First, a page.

To the layman, the legacy of the Bauhaus movement is often unfairly reduced to über-gloomy goth rockers and boxy modern architecture, but my formative years were influenced by a succession of eccentric ballet teachers, so to me, Bauhaus will always mean Oskar Schlemmer’s 1922 opus, “Das Triadisches Ballett” (The Triadic Ballet)—perhaps the least “human” dance performance ever concieved.
Schlemmer was a painter, sculptor, designer and choreographer—that kind of factotum being par for the course in the Bauhaus ethos. When hired to teach at the Bauhaus school, Schlemmer combined his work in both sculpture and theater to create the internationally acclaimed extravaganza which toured from 1922 until 1929, when Schlemmer left an increasingly volatile Germany.
When I showed this video to an ex-boyfriend, he described it succinctly as “some really goddamn German Maude Lebowski art shit,” and that’s not a bad way to put it. The sets are minimalist, emphasizing perspective and clean lines. The choreography is limited by the bulky, sculptural, geometric costumes, the movement stiflingly deliberate, incredibly mechanical and mathy, with a rare hints of any fluid dance. The whole thing is daringly weird and strangely mesmerizing.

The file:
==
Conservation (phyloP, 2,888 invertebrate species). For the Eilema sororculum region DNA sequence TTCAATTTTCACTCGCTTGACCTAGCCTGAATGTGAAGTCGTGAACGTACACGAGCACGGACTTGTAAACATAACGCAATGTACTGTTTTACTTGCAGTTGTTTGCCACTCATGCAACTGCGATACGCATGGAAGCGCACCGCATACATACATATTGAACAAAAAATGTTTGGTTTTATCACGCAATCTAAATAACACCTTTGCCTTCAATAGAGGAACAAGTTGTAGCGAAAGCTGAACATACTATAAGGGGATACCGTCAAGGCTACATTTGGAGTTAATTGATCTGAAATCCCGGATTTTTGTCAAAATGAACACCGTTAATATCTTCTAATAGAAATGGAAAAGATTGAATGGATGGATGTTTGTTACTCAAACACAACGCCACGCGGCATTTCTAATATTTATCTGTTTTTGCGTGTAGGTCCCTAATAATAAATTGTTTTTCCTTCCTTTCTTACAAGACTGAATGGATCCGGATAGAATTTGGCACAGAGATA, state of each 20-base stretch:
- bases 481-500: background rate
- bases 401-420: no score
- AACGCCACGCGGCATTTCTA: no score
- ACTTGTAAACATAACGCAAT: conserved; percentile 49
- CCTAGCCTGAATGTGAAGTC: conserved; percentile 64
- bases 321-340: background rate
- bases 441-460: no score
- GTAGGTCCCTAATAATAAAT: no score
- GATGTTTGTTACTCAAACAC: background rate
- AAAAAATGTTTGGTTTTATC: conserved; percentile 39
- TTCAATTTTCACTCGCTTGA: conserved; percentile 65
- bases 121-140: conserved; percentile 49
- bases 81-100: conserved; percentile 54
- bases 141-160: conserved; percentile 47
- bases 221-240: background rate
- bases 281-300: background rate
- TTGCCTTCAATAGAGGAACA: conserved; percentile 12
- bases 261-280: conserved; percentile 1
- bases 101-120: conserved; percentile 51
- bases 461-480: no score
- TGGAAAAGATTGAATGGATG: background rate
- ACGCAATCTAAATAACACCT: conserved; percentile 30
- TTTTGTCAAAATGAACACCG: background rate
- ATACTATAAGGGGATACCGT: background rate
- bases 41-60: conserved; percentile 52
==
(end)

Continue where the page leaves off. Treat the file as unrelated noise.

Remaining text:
Below are a few pictures of original Bauhaus ballet performers, and the 1970 German film production of “Das Triadisches Ballett.” New music was composed for this short, and the orchestral sounds contrast nicely with such an inorganic spectacle.
Performers from an early run of Das Triadische Ballet, 1924
Costume for the Neue Sachlichkeit Party, 1926
Triadic Ballet costume and David Bowie’s Kansai Yamamoto-designed Ziggy Stardust jumpsuit, for comparison